Relia followed her master onto the cantina’s covered patio. By now, the sun was a red sliver of light over the jungle, and the buildings cast long dark shadows over the town square.

“Wait up!” someone called out from behind them. Relia held open the door, and the boy from the bar followed them through. His black hair was shaved on the sides and several inches longer on top. A pair of tinted goggles rested on his forehead, and a red scarf hung loosely around his neck.

“Thanks.” He threw a ball of fire mana between his palms. “Got room for one more?”

Azul’s ashes. Cadrian Fire Artists were definitely her type. The accent alone was enough to—

Focus, Relia. She glanced at his chest, and the light that shone from within his soul. He was an Apprentice, same as her. That made him one of the strongest fighters in town.

“Couldn’t hurt.” She smiled at him as they approached the balcony. “I’m Relia.”

“Hector,” he replied.

“Great,” Elend said. “Now that we’re all best friends, it’s time to work for our dinner.” He paused, taking in the scene below. The Grevandi had rounded up over two dozen people, tossing them in a heap near the crumbling stone fountain. Some still sat on their motorcycles while others blocked the surrounding streets.

No one looked injured yet, but her master had probably known that. He wouldn’t have taken his sweet time otherwise.

Currents of dream mana drifted out from Elend as he watched the scene. These circled around the courtyard, invisible to the naked eye. Unlike the lower ranks, Masters didn’t need to move their bodies with their techniques. They did it through pure strength of will.

“I’ll take the big one down first,” her master finally said. “You two keep the Apprentices busy.” He turned and met Relia’s eyes. “You ready for this?”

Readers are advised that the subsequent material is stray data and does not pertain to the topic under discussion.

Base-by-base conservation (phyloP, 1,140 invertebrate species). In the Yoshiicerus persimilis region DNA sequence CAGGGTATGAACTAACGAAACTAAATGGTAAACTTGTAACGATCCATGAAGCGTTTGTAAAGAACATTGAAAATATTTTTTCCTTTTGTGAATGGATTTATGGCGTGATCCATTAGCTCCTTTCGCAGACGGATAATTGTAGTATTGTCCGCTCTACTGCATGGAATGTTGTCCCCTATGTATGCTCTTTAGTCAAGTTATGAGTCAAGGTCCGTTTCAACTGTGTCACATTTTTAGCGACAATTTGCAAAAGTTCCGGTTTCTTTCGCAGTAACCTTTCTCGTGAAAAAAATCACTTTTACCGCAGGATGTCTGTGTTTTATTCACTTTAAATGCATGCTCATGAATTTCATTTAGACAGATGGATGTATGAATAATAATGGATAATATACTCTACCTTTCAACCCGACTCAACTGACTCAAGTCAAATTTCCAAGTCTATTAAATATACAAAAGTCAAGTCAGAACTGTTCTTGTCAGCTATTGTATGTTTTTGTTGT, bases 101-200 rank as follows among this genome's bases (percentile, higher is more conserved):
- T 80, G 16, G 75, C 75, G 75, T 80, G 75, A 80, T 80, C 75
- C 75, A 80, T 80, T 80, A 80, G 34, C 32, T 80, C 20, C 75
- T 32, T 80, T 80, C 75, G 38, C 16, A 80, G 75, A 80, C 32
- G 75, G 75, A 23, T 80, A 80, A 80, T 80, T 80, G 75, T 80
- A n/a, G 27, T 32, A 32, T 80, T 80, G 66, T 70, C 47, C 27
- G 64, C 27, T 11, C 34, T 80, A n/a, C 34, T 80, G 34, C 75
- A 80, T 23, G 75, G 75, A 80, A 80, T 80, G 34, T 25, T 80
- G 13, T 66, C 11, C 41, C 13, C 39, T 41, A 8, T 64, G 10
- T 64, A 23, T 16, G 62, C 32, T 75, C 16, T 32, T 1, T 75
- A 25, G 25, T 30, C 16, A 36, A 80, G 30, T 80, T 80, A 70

“I’m good,” she replied. That ice chamber had left her shaken in more ways than one, but she’d recovered on the boat.

“Bad habits form against weaker opponents,” he reminded her. “Remember to stay focused.”

He was right. Those months on the island had taught her valuable lessons about survival, but the Martials had all crumbled like paper dolls. Only the higher-ranked agents knew advanced shaping, and even they couldn’t rival her in terms of raw power.

But these half-dragons were the same rank as her. They’d all be physically stronger, and they’d fight dirtier than anyone in the university battlegrounds. One mistake here could mean death.

“And don’t hold back,” her master continued. “If you get a killing blow, you take it.”

She gave a serious nod to show him she understood. And with that, Elend leapt off the patio, falling two stories into the courtyard below.

Relia leapt off the railing behind him, flooding mana into her legs and spine as she fell. The ground rose up to meet her, and she slammed into the cobbles a second later.

Hector followed them both. But rather than reinforcing his body, he sent out bursts of fire mana from his palms. This slowed his fall and let him land gracefully on the street beside her.

The Grevandi recognized the threat at once. Artisan souls had a presence to them—a weight you could feel on your skin. They knew Elend was different before they’d even laid eyes on him.

Half the Apprentices fell into fighting stances, gathering orange mana in their palms. Chills ran down Relia’s arms as she took in their faces, caught in the flare of the firelight. From a distance, they almost looked human, but not now. Thick green scales covered their faces, and golden eyes stared back at her with narrow black pupils. When they smiled, their mouths opened far too wide, more like a raptor.

And of course, they all had the same white sigils tattooed on their foreheads and hands.

The other Grevandi moved to grab the townsfolk, pressing palms to throats in a silent threat. One held a young man and child beneath each arm. The other picked up a woman by her long black hair.

“Really?” Elend said. “Hostages? Please. Why don’t you just twirl your mustaches while you’re at it?”

The dragons all stared at him in confusion. Apparently, they’d never heard this expression before. Then again, dragons didn’t have any hair.

The Artisan finally dismounted his motorcycle and stepped forward. When he spoke, his voice was like gravel and thunder. “What do you want, spiro?”